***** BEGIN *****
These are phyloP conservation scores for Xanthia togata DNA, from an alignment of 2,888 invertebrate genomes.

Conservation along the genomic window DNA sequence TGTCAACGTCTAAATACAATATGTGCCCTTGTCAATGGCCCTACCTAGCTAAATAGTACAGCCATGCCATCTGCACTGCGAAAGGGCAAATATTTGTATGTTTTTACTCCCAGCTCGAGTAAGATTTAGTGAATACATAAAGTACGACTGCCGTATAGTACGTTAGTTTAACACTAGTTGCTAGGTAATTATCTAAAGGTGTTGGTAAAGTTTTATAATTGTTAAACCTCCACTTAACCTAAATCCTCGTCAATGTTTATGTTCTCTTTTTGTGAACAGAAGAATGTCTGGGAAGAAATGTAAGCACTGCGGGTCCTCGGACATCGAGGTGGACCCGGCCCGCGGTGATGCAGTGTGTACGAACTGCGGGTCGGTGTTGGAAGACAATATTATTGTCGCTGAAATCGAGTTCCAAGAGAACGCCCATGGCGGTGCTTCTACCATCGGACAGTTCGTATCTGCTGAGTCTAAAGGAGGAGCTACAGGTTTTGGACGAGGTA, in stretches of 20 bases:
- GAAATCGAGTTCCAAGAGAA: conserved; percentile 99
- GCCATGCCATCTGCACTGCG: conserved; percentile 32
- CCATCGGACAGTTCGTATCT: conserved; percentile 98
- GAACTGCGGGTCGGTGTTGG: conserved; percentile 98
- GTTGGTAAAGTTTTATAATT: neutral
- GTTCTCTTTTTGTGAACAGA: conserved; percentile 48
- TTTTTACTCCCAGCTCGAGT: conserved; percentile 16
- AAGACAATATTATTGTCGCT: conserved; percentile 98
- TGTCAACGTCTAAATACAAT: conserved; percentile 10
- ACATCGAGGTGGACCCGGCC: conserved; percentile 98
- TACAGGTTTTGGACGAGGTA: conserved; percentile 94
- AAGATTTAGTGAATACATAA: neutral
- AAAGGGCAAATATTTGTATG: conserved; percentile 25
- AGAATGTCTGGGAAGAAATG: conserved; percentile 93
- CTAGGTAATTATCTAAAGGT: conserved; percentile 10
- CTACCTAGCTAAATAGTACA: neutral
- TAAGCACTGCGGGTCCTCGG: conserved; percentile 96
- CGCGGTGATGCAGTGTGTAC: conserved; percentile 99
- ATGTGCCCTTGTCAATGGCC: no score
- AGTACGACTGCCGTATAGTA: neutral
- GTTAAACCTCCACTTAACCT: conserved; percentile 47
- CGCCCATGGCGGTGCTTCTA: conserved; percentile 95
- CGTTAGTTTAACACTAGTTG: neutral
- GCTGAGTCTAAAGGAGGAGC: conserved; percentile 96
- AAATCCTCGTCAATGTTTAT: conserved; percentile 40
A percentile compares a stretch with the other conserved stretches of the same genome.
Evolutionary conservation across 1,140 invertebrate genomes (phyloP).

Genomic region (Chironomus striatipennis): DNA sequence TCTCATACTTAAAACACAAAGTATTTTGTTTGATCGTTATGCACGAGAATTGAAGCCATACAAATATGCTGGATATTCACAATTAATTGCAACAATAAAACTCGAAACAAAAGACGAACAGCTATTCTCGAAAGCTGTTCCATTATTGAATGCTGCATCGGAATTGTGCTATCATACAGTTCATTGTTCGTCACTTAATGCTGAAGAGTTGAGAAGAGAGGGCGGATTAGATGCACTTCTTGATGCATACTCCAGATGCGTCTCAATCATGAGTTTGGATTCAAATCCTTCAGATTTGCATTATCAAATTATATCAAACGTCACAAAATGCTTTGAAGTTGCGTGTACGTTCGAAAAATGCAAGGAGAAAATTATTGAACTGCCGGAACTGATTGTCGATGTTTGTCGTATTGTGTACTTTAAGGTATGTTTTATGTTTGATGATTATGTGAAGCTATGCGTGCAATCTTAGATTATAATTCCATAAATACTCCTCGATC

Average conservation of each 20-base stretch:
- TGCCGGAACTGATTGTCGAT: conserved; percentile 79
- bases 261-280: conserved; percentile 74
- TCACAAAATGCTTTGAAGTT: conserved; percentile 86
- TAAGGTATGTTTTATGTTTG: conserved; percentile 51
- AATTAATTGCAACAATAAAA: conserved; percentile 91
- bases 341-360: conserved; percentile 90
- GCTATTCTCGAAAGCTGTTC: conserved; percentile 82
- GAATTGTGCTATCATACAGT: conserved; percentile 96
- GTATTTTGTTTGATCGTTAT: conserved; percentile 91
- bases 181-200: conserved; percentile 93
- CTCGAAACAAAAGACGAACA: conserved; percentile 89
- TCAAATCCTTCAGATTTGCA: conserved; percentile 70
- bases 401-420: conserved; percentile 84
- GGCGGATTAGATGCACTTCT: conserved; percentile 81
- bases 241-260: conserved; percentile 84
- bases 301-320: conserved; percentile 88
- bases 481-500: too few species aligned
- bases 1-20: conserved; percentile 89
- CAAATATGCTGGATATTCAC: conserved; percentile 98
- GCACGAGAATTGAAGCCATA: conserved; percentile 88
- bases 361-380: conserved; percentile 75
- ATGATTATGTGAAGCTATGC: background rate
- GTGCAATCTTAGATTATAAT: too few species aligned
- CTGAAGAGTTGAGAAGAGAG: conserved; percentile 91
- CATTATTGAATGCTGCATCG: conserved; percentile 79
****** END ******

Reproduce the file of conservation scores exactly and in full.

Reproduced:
These are phyloP conservation scores for Xanthia togata DNA, from an alignment of 2,888 invertebrate genomes.

Conservation along the genomic window DNA sequence TGTCAACGTCTAAATACAATATGTGCCCTTGTCAATGGCCCTACCTAGCTAAATAGTACAGCCATGCCATCTGCACTGCGAAAGGGCAAATATTTGTATGTTTTTACTCCCAGCTCGAGTAAGATTTAGTGAATACATAAAGTACGACTGCCGTATAGTACGTTAGTTTAACACTAGTTGCTAGGTAATTATCTAAAGGTGTTGGTAAAGTTTTATAATTGTTAAACCTCCACTTAACCTAAATCCTCGTCAATGTTTATGTTCTCTTTTTGTGAACAGAAGAATGTCTGGGAAGAAATGTAAGCACTGCGGGTCCTCGGACATCGAGGTGGACCCGGCCCGCGGTGATGCAGTGTGTACGAACTGCGGGTCGGTGTTGGAAGACAATATTATTGTCGCTGAAATCGAGTTCCAAGAGAACGCCCATGGCGGTGCTTCTACCATCGGACAGTTCGTATCTGCTGAGTCTAAAGGAGGAGCTACAGGTTTTGGACGAGGTA, in stretches of 20 bases:
- GAAATCGAGTTCCAAGAGAA: conserved; percentile 99
- GCCATGCCATCTGCACTGCG: conserved; percentile 32
- CCATCGGACAGTTCGTATCT: conserved; percentile 98
- GAACTGCGGGTCGGTGTTGG: conserved; percentile 98
- GTTGGTAAAGTTTTATAATT: neutral
- GTTCTCTTTTTGTGAACAGA: conserved; percentile 48
- TTTTTACTCCCAGCTCGAGT: conserved; percentile 16
- AAGACAATATTATTGTCGCT: conserved; percentile 98
- TGTCAACGTCTAAATACAAT: conserved; percentile 10
- ACATCGAGGTGGACCCGGCC: conserved; percentile 98
- TACAGGTTTTGGACGAGGTA: conserved; percentile 94
- AAGATTTAGTGAATACATAA: neutral
- AAAGGGCAAATATTTGTATG: conserved; percentile 25
- AGAATGTCTGGGAAGAAATG: conserved; percentile 93
- CTAGGTAATTATCTAAAGGT: conserved; percentile 10
- CTACCTAGCTAAATAGTACA: neutral
- TAAGCACTGCGGGTCCTCGG: conserved; percentile 96
- CGCGGTGATGCAGTGTGTAC: conserved; percentile 99
- ATGTGCCCTTGTCAATGGCC: no score
- AGTACGACTGCCGTATAGTA: neutral
- GTTAAACCTCCACTTAACCT: conserved; percentile 47
- CGCCCATGGCGGTGCTTCTA: conserved; percentile 95
- CGTTAGTTTAACACTAGTTG: neutral
- GCTGAGTCTAAAGGAGGAGC: conserved; percentile 96
- AAATCCTCGTCAATGTTTAT: conserved; percentile 40
A percentile compares a stretch with the other conserved stretches of the same genome.
Evolutionary conservation across 1,140 invertebrate genomes (phyloP).

Genomic region (Chironomus striatipennis): DNA sequence TCTCATACTTAAAACACAAAGTATTTTGTTTGATCGTTATGCACGAGAATTGAAGCCATACAAATATGCTGGATATTCACAATTAATTGCAACAATAAAACTCGAAACAAAAGACGAACAGCTATTCTCGAAAGCTGTTCCATTATTGAATGCTGCATCGGAATTGTGCTATCATACAGTTCATTGTTCGTCACTTAATGCTGAAGAGTTGAGAAGAGAGGGCGGATTAGATGCACTTCTTGATGCATACTCCAGATGCGTCTCAATCATGAGTTTGGATTCAAATCCTTCAGATTTGCATTATCAAATTATATCAAACGTCACAAAATGCTTTGAAGTTGCGTGTACGTTCGAAAAATGCAAGGAGAAAATTATTGAACTGCCGGAACTGATTGTCGATGTTTGTCGTATTGTGTACTTTAAGGTATGTTTTATGTTTGATGATTATGTGAAGCTATGCGTGCAATCTTAGATTATAATTCCATAAATACTCCTCGATC

Average conservation of each 20-base stretch:
- TGCCGGAACTGATTGTCGAT: conserved; percentile 79
- bases 261-280: conserved; percentile 74
- TCACAAAATGCTTTGAAGTT: conserved; percentile 86
- TAAGGTATGTTTTATGTTTG: conserved; percentile 51
- AATTAATTGCAACAATAAAA: conserved; percentile 91
- bases 341-360: conserved; percentile 90
- GCTATTCTCGAAAGCTGTTC: conserved; percentile 82
- GAATTGTGCTATCATACAGT: conserved; percentile 96
- GTATTTTGTTTGATCGTTAT: conserved; percentile 91
- bases 181-200: conserved; percentile 93
- CTCGAAACAAAAGACGAACA: conserved; percentile 89
- TCAAATCCTTCAGATTTGCA: conserved; percentile 70
- bases 401-420: conserved; percentile 84
- GGCGGATTAGATGCACTTCT: conserved; percentile 81
- bases 241-260: conserved; percentile 84
- bases 301-320: conserved; percentile 88
- bases 481-500: too few species aligned
- bases 1-20: conserved; percentile 89
- CAAATATGCTGGATATTCAC: conserved; percentile 98
- GCACGAGAATTGAAGCCATA: conserved; percentile 88
- bases 361-380: conserved; percentile 75
- ATGATTATGTGAAGCTATGC: background rate
- GTGCAATCTTAGATTATAAT: too few species aligned
- CTGAAGAGTTGAGAAGAGAG: conserved; percentile 91
- CATTATTGAATGCTGCATCG: conserved; percentile 79